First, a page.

Investors who are mad at the pandemic bill may not have much to fear if one indicator is anything but.
According to a report from S&P Global Market Intelligence, the likelihood of US companies incurring their interest payments rose to a two-year high in Q4 2020 based on some key data.
Questions about the sustainability of high debt are raised amid concerns about how US companies will pay their bills caused by the COVID-19 pandemic.
The S&P analysis tracked the interest coverage rate, a measure of how many times a business’s income, before interest and taxes, can cover its cost of debt. Investment-grade companies’ interest coverage rates rebounded to seven times their pre-tax income, up from a five-fold low in the second half of last year, even as investment-ranked firms. issued a record 1,687 trillion USD bond by 2020.
And a company’s balance sheet may continue to be corrected as earnings improve this year. Profits were up about 34% in the first quarter of 2021 for the S&P 500 companies reported to date.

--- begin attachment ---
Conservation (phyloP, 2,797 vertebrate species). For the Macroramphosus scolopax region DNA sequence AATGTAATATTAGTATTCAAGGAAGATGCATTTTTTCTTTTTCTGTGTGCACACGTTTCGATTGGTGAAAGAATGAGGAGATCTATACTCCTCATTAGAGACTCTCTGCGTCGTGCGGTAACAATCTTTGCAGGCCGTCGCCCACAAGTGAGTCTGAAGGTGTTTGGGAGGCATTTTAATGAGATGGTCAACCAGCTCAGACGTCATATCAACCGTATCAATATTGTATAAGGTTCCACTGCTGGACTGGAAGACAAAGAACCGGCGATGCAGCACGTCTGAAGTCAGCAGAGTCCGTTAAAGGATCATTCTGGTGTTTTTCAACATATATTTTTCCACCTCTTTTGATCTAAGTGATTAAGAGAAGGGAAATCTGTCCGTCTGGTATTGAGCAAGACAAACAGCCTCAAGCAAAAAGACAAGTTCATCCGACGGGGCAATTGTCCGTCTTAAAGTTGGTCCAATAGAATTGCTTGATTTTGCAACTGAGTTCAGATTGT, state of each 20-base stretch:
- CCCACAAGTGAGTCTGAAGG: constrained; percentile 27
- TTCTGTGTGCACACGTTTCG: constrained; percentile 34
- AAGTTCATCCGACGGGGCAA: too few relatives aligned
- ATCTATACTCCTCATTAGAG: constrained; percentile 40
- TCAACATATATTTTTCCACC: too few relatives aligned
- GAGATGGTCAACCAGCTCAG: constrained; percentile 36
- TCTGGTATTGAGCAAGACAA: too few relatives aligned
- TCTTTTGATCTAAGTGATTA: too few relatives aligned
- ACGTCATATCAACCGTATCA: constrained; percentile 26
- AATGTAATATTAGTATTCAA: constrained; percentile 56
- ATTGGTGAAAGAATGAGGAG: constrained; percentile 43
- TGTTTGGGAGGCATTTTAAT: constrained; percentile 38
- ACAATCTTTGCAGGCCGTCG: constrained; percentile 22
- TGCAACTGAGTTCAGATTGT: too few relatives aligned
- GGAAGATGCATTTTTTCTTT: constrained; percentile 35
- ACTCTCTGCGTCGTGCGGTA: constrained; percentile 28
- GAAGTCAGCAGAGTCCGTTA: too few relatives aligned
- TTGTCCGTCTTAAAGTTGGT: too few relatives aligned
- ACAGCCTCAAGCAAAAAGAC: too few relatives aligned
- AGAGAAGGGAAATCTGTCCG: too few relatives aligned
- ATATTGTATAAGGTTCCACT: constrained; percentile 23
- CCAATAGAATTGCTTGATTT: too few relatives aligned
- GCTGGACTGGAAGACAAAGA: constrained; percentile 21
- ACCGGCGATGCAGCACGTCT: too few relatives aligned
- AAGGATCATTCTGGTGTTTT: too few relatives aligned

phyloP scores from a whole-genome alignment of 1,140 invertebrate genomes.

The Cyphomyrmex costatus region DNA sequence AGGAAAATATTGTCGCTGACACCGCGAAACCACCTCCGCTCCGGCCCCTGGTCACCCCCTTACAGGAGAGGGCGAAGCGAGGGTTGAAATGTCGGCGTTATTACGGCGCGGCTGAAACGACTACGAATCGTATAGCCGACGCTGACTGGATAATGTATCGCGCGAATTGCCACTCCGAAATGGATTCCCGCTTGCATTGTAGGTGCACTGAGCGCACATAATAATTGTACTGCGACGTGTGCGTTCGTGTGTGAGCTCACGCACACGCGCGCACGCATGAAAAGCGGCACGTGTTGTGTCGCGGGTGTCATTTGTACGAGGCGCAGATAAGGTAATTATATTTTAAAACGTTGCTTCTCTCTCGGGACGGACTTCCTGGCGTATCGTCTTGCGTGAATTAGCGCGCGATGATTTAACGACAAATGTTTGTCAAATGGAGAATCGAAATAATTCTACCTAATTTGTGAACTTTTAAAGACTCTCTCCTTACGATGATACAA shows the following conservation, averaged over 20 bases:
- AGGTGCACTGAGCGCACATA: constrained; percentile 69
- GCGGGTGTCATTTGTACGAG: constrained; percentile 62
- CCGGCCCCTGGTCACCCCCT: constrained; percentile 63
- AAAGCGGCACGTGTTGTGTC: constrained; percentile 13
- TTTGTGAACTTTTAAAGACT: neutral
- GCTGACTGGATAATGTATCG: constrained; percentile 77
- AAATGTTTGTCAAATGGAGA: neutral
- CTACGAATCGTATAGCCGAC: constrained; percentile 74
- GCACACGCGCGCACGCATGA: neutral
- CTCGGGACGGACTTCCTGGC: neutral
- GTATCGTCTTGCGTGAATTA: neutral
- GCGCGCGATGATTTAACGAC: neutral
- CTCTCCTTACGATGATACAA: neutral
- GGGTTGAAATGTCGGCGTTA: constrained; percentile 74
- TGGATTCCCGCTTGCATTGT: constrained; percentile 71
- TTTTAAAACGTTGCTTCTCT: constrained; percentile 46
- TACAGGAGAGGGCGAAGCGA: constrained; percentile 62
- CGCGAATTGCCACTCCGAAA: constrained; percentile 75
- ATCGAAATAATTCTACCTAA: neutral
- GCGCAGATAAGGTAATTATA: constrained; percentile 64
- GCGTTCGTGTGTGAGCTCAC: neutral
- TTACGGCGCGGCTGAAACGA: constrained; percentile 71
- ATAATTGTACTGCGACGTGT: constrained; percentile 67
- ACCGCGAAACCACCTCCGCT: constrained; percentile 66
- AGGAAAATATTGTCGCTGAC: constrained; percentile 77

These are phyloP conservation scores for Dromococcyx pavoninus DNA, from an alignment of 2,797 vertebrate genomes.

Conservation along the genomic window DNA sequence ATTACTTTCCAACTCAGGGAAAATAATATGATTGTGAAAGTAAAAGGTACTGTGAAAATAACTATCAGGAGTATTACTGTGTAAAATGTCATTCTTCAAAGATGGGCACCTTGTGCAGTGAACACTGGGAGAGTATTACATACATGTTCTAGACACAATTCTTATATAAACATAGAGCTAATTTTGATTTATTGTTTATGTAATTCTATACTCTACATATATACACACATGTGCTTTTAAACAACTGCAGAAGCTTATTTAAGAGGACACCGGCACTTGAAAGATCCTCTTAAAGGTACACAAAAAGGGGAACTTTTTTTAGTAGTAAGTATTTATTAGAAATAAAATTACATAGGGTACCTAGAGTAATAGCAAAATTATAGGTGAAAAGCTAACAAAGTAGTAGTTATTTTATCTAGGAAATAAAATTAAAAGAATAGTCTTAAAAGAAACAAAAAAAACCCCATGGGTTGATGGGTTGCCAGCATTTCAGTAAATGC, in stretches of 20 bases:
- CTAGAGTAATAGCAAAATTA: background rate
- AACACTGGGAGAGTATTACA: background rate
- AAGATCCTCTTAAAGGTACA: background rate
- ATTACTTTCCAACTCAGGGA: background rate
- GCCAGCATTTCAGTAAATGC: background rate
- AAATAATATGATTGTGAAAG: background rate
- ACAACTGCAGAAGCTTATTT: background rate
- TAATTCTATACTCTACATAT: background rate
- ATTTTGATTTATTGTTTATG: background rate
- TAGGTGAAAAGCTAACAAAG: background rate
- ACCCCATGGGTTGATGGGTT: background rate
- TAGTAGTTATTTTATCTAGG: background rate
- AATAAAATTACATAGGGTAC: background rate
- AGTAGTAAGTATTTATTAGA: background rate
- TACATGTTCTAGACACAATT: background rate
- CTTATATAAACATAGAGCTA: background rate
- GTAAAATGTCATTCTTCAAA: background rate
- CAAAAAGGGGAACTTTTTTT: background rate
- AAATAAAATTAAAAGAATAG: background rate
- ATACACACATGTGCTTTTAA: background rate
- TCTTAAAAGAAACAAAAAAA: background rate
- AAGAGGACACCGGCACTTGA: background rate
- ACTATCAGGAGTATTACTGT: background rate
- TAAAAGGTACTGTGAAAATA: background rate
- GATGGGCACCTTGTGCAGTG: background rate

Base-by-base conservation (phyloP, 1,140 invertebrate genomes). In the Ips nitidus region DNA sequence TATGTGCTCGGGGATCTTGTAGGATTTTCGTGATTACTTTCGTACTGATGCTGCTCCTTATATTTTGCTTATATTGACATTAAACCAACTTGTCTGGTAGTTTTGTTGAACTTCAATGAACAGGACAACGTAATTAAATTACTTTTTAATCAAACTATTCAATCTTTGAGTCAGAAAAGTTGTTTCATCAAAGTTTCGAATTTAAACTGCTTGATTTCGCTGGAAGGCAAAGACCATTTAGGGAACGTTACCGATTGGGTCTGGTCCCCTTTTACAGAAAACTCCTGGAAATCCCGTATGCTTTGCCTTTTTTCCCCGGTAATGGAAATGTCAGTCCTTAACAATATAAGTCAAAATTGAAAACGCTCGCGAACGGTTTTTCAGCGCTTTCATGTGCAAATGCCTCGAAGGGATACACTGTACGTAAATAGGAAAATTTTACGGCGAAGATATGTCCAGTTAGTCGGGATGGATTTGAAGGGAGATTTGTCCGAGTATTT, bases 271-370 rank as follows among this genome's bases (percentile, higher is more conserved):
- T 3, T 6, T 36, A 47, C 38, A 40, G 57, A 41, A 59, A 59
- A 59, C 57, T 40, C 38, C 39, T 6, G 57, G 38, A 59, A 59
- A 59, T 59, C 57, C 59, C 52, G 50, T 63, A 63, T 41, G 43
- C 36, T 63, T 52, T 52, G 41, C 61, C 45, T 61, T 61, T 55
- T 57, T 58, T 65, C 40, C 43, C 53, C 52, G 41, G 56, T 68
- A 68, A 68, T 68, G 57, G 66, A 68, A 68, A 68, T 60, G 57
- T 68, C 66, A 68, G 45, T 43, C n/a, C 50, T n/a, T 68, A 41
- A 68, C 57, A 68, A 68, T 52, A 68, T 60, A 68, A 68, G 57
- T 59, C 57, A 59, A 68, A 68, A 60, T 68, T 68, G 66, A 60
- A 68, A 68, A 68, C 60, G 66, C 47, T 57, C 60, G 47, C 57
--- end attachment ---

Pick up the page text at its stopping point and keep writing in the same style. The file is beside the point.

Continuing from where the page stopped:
Big U.S. corporations capitalized on the Federal Reserve’s unusual response to capital-aid markets last year, exploiting the line of credit and borrowing as much as possible to see a sharp decline. Sudden cash flow and revenue due to nationwide shutdowns and safety concerns surrounding coronavirus.
Investment firms, in particular, benefited from easy loan terms last year, reducing borrowing costs at extremely low levels.
Strong earnings rebound has pushed power stocks to new heights this year, with the S&P 500
are on track to end at an all-time high on Monday. The broader equity benchmark has risen 11.5% for this year, at last.